For many health care providers, enrolling in the Medicare and Medicaid programs is considered a one-time activity to allow them to bill that program. Once complete, not much attention is usually paid to the ongoing accuracy of the record. Even when providers revalidate their enrollment (as is required approximately every five years), inaccurate information may remain because the updating process doesn’t request verification of all the information in the provider enrollment record (PER).
What Information Is Included in the PER?
The PER documents contain much more than just the legal business name, individuals or entities who own, control and manage the provider and the bank where electronic payments are to be deposited. Certainly, these are all necessary elements that should be accurate; however, many other data elements are included as well. We frequently see information—such as addresses where service is provided, contacts for the record and names of board members (if applicable)—change without getting updated in the record, even through the revalidation process.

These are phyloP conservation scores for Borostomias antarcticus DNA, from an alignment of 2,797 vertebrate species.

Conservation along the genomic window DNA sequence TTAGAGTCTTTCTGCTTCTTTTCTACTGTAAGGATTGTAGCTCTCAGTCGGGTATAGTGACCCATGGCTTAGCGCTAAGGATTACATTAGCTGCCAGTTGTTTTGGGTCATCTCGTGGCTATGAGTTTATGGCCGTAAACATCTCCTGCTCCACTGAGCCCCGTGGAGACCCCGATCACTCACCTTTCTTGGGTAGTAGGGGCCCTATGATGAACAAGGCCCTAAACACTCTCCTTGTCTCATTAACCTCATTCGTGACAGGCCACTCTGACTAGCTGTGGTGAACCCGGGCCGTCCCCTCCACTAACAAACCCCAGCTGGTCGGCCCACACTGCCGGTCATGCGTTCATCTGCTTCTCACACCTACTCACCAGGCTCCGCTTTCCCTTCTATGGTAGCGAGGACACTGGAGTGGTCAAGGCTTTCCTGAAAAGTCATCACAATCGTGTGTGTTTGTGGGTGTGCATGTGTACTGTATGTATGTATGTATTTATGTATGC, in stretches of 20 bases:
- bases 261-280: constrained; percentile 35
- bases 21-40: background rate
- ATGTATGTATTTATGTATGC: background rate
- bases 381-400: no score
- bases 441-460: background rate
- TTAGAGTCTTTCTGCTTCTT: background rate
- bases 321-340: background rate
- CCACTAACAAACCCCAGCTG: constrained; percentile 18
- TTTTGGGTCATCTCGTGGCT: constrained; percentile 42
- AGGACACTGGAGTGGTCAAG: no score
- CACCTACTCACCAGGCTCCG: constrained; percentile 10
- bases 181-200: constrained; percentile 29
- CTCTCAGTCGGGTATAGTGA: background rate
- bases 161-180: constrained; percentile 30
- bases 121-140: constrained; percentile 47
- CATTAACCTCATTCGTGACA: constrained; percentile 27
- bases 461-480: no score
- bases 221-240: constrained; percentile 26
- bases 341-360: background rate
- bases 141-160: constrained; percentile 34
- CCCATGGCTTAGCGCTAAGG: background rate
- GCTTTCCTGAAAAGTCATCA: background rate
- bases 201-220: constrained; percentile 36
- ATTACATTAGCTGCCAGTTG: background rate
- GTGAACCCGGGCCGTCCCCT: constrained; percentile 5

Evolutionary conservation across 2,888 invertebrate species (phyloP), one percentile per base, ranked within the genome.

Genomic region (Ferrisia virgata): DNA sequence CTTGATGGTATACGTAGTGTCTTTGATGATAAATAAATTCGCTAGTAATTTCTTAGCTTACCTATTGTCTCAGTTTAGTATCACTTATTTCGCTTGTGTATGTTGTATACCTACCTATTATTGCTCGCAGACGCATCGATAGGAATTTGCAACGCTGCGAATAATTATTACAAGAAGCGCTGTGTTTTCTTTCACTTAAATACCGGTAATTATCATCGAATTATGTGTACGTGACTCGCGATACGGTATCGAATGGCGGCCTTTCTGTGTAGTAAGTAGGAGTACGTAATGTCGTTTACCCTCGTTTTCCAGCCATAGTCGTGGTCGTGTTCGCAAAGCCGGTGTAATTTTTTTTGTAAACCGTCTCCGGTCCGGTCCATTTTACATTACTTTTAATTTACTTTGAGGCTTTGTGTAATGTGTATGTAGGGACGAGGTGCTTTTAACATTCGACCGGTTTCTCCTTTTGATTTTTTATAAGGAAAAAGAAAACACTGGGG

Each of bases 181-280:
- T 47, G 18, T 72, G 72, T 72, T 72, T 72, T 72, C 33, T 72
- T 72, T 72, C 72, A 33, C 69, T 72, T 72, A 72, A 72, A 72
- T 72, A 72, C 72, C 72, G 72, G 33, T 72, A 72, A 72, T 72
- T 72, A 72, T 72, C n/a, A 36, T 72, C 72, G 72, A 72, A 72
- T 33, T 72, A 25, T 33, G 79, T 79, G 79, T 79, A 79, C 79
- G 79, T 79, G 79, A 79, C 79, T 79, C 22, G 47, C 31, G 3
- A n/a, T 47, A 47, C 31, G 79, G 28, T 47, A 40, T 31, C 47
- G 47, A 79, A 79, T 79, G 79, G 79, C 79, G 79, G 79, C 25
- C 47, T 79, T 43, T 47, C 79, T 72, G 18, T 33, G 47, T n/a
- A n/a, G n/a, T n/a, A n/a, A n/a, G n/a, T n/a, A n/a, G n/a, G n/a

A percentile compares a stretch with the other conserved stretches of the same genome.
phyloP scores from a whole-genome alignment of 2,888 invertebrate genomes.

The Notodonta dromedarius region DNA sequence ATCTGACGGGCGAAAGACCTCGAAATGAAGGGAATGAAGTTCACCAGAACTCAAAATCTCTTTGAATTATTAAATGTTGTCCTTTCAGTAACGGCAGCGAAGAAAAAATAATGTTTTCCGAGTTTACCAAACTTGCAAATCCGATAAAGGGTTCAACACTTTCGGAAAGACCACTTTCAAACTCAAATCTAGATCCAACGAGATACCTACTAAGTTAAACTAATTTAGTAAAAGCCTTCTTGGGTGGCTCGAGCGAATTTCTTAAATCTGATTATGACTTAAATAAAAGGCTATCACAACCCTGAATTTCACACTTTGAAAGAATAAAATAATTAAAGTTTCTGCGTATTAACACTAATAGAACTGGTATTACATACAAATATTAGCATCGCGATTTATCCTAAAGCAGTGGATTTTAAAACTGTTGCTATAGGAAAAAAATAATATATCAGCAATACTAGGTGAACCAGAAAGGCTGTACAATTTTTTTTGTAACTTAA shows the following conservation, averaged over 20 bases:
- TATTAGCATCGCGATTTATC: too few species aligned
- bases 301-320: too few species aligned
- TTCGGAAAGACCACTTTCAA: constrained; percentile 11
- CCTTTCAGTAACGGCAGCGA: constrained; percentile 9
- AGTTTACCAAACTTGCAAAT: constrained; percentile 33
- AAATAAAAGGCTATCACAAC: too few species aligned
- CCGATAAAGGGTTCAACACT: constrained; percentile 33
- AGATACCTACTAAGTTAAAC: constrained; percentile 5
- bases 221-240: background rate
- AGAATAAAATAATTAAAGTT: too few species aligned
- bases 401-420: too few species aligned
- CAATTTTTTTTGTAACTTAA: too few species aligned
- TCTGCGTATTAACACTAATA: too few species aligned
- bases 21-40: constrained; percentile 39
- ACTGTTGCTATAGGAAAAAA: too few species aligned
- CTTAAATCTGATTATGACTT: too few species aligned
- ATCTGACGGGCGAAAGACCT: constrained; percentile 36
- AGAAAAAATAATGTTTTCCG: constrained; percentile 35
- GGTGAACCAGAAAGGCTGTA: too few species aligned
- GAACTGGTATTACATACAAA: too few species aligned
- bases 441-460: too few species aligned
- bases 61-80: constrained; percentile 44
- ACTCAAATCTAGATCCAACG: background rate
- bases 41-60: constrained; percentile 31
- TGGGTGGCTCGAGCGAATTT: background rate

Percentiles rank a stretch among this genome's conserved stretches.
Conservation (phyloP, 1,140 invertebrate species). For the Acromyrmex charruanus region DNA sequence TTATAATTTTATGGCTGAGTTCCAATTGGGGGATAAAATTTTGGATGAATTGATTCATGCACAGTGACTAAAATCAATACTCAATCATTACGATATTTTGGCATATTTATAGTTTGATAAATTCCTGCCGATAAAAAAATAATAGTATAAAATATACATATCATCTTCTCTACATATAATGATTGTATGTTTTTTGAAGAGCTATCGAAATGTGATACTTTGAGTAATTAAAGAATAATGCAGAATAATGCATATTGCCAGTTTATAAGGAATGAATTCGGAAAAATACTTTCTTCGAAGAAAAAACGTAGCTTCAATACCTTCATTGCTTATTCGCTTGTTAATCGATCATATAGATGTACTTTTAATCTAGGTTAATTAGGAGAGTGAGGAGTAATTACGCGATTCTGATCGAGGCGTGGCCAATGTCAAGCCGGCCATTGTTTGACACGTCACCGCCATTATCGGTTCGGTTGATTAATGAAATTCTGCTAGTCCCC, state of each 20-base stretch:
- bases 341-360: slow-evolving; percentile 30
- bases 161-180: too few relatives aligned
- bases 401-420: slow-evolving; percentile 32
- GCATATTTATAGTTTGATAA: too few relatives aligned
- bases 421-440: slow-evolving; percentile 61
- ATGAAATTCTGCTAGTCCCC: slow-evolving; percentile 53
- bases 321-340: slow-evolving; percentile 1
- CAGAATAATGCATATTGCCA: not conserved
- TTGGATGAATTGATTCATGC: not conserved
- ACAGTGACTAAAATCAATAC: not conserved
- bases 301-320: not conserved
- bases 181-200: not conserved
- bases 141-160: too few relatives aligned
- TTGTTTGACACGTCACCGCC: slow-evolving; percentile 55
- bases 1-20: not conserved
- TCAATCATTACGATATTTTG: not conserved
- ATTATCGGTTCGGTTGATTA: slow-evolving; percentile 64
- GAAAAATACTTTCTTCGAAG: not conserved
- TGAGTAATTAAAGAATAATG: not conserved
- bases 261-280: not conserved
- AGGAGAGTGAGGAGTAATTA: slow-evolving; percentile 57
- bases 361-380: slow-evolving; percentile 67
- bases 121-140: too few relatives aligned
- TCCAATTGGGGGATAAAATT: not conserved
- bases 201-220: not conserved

Of particular importance, the name of the authorized official with access to the Provider Enrollment, Chain, and Ownership System (PECOS) and/or the PER itself may change with turnover in key leadership positions. For hospitals and clinics that work with physicians and practitioners, reassignments of benefits may get overlooked, creating payment issues for both the physician and hospital or clinic.
What Are the Updating Requirements?
CMS requires that any change to elements contained in the PER must be reported within 90 days of the change. Frequently, health care providers don’t update the PER because they're either unaware that the change they’ve made requires updating or unfamiliar/confused with the updating process. So far, having outdated PER or PECOS information hasn’t resulted in critical problems for most providers that delay or don’t comply with updating requirements. However, one significant exception to this is when turnover occurs in key positions and the PER isn’t updated. In those circumstances, providers may have billing privileges suspended and lose access to certain notifications, which may contribute to noncompliance.
With increasing emphasis by program integrity contractors at the state and federal levels, health care providers must give more attention to maintaining the accuracy of the enrollment record. Because the process is done infrequently, it can be confusing and difficult to understand. If you have questions about whether changes in your organization necessitate a change in the PER or need assistance with provider enrollment or revalidation, contact Bob or your trusted BKD advisor.